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30th September 2013

One dead, eight hospitalised at WHP opening weekend

32-year-old woman in coma after Friday 4th October show Drug-testing initiative to take place at club

One man died and eight more were hospitalised after taking drugs at the two opening nights of the Warehouse Project last week. A 32-year-old woman was also put into a medically-induced coma after falling ill at the club’s third event of the year on Friday 4th October.

The Warehouse Project are now working with the Home Office in setting up the first drug-testing initiative to feature in a UK club, as they revealed in a press conference on Wednesday 2nd October.

Nick Bonnie, 30, died in the early hours of Saturday morning after taking what police suspect was a bad batch of ‘ecstasy’, which he had purchased inside the venue. Four of his friends, who also took the drug inside the club, were admitted to hospital but all made full recoveries.

“He lost his life tragically, senselessly and needlessly on a lads’ weekend,” said his mother, Pauline Bonnie, a drugs rehabilitation worker. “We hope we may have gone some way in helping in the realisation that drinking and use of any illicit drugs are a killer with consequences that will devastate lives forever.

A 25-year-old man, who is suspected to have been dealing drugs inside the venue, was amongst those hospitalised following the Saturday event. After being detained by security and handed over to the police, his behaviour made them think that he had consumed the drugs in his possession, a total of 12 snap-bags. He remained in critical condition for days afterwards but has since recovered.

A 32-year-old woman was hospitalised after taking what is believed to have been a small amount of drugs with her friend at the Friday 04th October event. She fell into a coma however has since been making a recovery and although she remains in hospital, she is now sitting up and talking. Her friend remained unharmed.

The drugs which are believed to have killed Mr. Bonnie were in powder form and police are currently testing them to determine what they are.

Chief Superintendant Mark Roberts said, “After the tragic events of Friday night it almost defies belief that drug dealers would continue to target this venue and equally that people would risk their lives by taking drugs supplied by people who have no regard whatsoever for their well being and are purely interested in making money.

“The main point to get across is you do not know what is in the drugs you are taking and the potential effects they can have.”

The police have stated that they will be speaking to the management of the Warehouse Project to review security but it is unlikely that they will be reviewing the licence of the venue which Chief Superintendent Mark Roberts has referred to as “very well run”.

A statement from the Warehouse Project website said, “Everyone at The Warehouse Project are devastated about the news and our condolences are with his family.

“The Warehouse Project are assisting the police with their ongoing enquiries surrounding the circumstances of the man’s death. They have suggested that there may have been a bad batch of ecstasy in circulation as others who attended last night’s event are also unwell.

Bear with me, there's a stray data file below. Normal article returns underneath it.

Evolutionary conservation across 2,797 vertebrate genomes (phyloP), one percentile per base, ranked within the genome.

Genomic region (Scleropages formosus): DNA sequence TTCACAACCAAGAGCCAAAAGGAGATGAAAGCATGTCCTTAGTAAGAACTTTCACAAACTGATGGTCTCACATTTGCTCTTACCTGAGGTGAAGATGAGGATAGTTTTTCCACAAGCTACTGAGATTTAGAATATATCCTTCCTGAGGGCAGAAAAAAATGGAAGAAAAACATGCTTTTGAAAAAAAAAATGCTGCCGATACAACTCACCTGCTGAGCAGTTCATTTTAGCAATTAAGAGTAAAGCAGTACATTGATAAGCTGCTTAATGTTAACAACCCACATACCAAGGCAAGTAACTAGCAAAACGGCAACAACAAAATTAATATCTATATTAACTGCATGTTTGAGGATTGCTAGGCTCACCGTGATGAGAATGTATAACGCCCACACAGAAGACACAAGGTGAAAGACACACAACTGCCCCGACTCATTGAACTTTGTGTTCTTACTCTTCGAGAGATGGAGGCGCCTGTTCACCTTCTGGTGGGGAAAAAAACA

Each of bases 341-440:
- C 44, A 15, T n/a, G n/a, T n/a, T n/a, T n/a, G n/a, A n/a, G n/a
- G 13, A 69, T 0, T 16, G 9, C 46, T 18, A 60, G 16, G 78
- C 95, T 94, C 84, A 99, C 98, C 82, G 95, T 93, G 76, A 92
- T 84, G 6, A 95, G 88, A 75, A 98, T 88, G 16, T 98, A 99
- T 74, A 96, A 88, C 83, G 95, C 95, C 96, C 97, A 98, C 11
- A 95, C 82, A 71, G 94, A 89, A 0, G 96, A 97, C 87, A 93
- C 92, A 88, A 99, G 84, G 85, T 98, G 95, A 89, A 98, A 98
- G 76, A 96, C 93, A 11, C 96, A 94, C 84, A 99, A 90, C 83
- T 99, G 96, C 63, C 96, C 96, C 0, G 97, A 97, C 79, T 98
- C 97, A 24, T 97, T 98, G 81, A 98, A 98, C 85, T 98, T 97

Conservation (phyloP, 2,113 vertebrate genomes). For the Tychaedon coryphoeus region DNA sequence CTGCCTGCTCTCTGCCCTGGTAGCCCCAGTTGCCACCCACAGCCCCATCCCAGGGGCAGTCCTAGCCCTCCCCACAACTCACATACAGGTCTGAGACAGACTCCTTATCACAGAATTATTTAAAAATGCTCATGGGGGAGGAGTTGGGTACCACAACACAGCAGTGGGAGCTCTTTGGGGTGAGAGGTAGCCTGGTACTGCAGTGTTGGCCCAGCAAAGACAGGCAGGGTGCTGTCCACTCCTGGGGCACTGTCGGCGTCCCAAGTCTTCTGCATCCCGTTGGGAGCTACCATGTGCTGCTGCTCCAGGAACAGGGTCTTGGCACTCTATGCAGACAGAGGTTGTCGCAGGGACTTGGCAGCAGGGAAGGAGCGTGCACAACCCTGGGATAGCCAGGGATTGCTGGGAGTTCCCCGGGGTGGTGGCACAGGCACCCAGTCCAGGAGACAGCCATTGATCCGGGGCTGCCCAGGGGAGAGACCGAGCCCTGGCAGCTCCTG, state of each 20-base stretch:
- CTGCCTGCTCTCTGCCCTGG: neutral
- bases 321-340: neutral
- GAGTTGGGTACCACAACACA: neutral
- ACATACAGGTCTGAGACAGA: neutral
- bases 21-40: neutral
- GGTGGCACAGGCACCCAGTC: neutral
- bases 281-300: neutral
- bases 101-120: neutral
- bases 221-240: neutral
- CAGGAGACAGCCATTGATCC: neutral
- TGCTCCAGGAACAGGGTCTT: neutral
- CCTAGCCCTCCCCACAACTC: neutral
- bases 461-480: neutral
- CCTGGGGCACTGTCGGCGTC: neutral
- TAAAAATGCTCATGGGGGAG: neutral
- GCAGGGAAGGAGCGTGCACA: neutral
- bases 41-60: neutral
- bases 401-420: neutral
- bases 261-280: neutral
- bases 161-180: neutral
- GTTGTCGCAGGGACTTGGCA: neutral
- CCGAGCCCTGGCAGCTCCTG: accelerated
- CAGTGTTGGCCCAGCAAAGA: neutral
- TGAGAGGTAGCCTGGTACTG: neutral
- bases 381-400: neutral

“The Warehouse Project operates a zero tolerance policy with regards to drugs. However if you have taken something and start to feel unwell please tell a member of staff.”

In a press conference last Wednesday, 2nd October, the Warehouse Project revealed that they are now working on groundbreaking drug-testing scheme in association with the Home Office and drugs charity The Loop.

Any drugs which are confiscated or voluntarily handed over will now be tested on-site to find what they consist of. Messages can then be sent out via social media to anyone who may be at the event to inform them if any drugs appear to be tainted.

Sacha Lord-Marchionne, a representative for the Warehouse Project, talked about the rising dangers of recreational club drugs.

“Drug use is of course widespread amongst young people in clubs, festivals and music events all over the country, every weekend. It is an issue we plan for carefully and in close collaboration with the police.”

“We put various measures in place at the events to both minimise the number of people using drugs at the venue and, as best we can, to look after those who have taken something and are feeling unwell.”

On question of having facilities where people could take their drugs to get them tested without fear of arrest he told the press, “We can’t legislate. The government has to legislate. Whether or not it is something we would support is up for debate because that would be condoning drug use which, of course, we don’t. ”

Mr. Lord-Marchionne insisted upon the importance of providing as safe a venue as possible for club-goers, “We have about 5,000 customers and if it isn’t happening they are not going to stay in, they are going to go elsewhere.

“Ninety nine per cent of other places don’t have private police on the door, don’t have drug sniffer dogs, don’t search everybody and don’t have paramedics on site.”

“My argument is this is a safer environment for customers to be in than the majority of other places.”

The club have said that they have since stepped up security, sniffer dogs and paramedics at the venue. They have also introduced an on-site doctor and are considering the implementation of more air-conditioning.

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